New rules are set to be enforced by the financial regulator on 1st July which will curb the freedom which payday lenders have been abusing for too long now. Payday lenders will no longer be able to roll over loans more than twice, nor will they be allowed to make phantom snatch-and-grabs on unwitting borrowerís bank accounts to claim what they are due.
Payday lenders have thrived in recent years through their provision of short term loans, paid back on a weekly or monthly basis. They have defended themselves from vociferous criticism directed at their annual interest rates of 5000% by stressing that most debts are paid back far before this level of interest amounts.
However, this response has failed to appease the industries critics, who have highlighted that the real danger in the borrowing costs of the loan come from the excessive interest and late charges that are applied to a borrowerís outstanding balance if they default on a payment; an occurrence that has been all too frequent during the post-recession era when many people have found it hard to access finance from conventional lenders such as banks and building societies.
The rules set for implementation are intended to prevent lenders from offering loans to desperate borrowers, who cannot viably afford to repay them over the specified time period. Additionally, anticipatory measures are included to safeguard those who struggle with escalating costs.
Britainís notorious payday lender, Wonga, claim that only a small percentage of their customers will be adversely affected by the ban on lenders rolling over loans more than twice. Referencing the companiesí personally gathered data, 4% of loans were extended once whilst only 1.4% were extended twice and only 1.1% had been extended 3 times; 93.5% had never been rolled over. The general consensus levelled at payday lenders, such as Wonga, is that a minority no matter how small, is still too much to be subjected to such coercion. Wonga itself was recently rightfully indicted for sending correspondence from fake law firms haranguing struggling borrowers.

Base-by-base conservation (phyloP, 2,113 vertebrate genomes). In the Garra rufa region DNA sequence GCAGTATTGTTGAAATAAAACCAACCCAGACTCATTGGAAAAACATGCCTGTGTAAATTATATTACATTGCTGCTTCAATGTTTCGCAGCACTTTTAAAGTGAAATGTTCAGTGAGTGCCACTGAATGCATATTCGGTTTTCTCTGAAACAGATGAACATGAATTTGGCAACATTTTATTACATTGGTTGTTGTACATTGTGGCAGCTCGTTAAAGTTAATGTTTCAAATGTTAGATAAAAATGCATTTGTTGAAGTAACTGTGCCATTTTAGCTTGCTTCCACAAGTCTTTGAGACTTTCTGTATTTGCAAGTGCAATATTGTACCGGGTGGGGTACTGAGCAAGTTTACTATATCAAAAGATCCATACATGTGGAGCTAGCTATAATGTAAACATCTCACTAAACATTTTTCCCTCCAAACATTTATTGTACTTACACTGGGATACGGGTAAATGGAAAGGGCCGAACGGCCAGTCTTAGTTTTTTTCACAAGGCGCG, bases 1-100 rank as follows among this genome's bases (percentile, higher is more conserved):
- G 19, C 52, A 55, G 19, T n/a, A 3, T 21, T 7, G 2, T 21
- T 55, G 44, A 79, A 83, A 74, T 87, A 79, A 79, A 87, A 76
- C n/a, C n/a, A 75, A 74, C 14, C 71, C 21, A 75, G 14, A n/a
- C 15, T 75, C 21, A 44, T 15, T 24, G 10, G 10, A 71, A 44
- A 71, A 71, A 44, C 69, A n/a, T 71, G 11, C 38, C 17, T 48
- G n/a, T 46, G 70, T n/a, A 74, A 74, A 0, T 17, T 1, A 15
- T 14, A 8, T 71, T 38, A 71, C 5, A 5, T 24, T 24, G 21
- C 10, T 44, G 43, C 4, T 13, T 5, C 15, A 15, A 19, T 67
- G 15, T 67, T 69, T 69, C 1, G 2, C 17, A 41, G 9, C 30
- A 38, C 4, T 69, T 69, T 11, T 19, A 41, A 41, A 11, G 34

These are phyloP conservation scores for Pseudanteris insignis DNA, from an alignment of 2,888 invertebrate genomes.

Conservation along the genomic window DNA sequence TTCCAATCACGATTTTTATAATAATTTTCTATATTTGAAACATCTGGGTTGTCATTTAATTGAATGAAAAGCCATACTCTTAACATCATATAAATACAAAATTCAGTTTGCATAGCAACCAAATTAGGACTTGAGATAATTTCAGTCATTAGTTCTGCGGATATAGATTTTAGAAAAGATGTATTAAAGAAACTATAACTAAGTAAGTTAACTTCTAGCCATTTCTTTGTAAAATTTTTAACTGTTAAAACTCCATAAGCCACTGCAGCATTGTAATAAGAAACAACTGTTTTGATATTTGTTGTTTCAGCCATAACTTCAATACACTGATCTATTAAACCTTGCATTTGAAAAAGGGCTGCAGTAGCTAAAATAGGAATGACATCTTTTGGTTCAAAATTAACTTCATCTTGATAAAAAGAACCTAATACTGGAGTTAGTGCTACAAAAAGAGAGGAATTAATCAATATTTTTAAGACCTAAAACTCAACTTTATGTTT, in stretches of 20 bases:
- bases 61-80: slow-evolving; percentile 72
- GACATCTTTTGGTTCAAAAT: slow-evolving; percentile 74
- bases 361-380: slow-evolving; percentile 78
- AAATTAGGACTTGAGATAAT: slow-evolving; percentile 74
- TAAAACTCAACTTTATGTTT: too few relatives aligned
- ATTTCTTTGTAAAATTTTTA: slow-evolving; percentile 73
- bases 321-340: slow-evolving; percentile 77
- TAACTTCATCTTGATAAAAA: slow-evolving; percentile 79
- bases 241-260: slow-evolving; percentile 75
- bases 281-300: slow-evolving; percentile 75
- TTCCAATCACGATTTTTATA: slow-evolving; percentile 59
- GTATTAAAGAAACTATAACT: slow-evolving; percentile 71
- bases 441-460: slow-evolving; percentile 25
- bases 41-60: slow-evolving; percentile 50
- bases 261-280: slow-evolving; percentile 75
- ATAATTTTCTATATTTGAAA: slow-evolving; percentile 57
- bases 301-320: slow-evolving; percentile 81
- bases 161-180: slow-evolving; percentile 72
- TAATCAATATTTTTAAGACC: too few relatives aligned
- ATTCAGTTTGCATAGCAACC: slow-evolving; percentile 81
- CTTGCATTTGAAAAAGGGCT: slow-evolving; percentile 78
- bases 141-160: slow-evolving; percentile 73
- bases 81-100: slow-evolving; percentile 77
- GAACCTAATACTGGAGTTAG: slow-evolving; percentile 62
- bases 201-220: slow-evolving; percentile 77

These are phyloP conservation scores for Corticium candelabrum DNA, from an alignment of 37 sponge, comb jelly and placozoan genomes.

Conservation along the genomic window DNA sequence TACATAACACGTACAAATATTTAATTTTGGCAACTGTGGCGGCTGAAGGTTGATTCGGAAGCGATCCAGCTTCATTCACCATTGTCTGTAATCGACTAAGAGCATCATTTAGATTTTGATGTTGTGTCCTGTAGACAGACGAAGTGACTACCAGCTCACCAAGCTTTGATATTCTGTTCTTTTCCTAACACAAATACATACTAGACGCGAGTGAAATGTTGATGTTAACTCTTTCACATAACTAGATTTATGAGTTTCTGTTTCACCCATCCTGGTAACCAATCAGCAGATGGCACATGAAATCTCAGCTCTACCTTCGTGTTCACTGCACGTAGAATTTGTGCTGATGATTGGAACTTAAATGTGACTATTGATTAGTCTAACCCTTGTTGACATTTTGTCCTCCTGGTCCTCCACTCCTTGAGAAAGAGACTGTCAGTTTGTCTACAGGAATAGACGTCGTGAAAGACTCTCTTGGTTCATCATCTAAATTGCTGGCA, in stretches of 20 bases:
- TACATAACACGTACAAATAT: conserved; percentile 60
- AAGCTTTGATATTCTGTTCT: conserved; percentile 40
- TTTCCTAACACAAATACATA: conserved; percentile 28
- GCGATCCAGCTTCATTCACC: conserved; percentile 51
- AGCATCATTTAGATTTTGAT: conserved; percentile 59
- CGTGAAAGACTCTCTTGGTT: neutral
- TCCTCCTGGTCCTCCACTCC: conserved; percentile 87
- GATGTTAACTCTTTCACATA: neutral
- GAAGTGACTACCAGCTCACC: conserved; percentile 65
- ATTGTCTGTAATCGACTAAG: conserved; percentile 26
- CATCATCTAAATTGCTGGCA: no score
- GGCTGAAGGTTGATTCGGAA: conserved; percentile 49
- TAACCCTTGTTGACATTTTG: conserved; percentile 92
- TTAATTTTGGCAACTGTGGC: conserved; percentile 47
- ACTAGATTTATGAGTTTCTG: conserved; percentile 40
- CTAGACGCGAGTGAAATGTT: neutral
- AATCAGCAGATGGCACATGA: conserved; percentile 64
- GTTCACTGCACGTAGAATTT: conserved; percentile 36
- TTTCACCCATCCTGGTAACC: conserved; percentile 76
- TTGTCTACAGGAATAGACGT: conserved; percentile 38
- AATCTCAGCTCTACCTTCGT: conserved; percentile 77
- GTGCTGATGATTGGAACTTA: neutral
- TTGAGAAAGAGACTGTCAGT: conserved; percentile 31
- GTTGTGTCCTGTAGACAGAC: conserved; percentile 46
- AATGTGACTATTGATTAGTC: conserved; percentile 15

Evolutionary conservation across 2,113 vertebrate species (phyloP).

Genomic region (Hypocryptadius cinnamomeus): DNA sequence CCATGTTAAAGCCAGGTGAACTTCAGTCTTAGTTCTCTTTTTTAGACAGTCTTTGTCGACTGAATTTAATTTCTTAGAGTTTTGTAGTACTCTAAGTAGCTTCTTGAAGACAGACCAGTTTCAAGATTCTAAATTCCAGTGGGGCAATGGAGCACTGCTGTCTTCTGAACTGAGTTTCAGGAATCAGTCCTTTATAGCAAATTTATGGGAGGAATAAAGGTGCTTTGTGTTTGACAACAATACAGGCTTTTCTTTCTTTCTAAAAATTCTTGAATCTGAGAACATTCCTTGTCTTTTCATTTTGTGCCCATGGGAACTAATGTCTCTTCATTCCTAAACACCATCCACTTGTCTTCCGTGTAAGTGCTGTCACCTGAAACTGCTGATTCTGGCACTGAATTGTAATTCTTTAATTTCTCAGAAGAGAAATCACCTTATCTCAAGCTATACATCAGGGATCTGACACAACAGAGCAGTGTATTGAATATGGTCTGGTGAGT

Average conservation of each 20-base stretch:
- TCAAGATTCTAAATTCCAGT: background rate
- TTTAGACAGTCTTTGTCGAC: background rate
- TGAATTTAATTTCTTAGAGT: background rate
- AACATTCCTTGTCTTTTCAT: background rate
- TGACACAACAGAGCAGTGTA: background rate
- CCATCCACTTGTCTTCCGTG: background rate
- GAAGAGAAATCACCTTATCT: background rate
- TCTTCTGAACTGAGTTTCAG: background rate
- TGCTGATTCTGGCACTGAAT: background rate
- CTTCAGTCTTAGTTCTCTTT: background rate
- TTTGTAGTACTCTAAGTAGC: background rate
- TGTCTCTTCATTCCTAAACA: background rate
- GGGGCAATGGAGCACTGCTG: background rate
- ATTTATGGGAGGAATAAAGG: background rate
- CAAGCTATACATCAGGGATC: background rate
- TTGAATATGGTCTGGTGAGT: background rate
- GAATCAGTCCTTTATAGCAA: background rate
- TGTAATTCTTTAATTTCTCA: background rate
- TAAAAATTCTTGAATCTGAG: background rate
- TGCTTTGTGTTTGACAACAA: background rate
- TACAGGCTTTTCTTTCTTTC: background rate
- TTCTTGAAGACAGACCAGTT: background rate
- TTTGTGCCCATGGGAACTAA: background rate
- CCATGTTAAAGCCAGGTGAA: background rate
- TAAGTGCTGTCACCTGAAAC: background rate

Controversial, covert CPAs
Payday lenders have encountered criticism for their covert usage of continuous payment authorities (CPAs) on borrowersí savings. Many have been left with pittance due to Wongaís aggressive money-recouping tactics and in some cases parents have not been able to acquire essentials for the family.
Lenders have used CPAs recurrently in attempts to reel in their cash, claiming partial payments covertly if they fail to receive full payment from a borrower on the day specified in their loan contract. However, under new regulations payday lenders will only be able to make two failed attempts to regain the full repayment through a CPA. Following this, they must directly contact the borrower and begin negotiations.
The official launch of the new regulations has been met with general acclaim and praise from charity groups and consumer organisations, who have argued that the move is a significant step in the right direction. Nevertheless, calls for further reforms to be instigated have remained with it being suggested that the FCA should go further and restrict the number of rollovers a lender can make to one, rather than two. Other proposals have included a cap in the amount of interest a payday firm can charge on any of their products, and an extension in the period of time a borrower receives between CPAís if their lender fails in their first attempt whilst using this measure.
Chief executive of the Consumer Finance Association (CFA), which acts for the major players in the payday lending game, emphasised that members were solemnly pledged to meeting new rules:
ìThe industry has already changed significantly for the better, and short-term lenders are now leading the way through initiatives such as real-time credit checks.
ìHowever, over-regulation is a real risk, as it will reduce choice for consumers and leave them vulnerable to illegal lenders. With tighter affordability checks in place, 50% less loans are being granted than a year ago, and we are already seeing major lenders leave the market.î
ìThose that remain are facing the prospect of a government price control. So despite the fact that borrowers consistently tell us how much they like and value short-term credit, if the regulator turns the screw too far and drives reputable lenders out of the market, these borrowers will be forced to look for credit elsewhere and this creates a perfect market for illegal lenders.î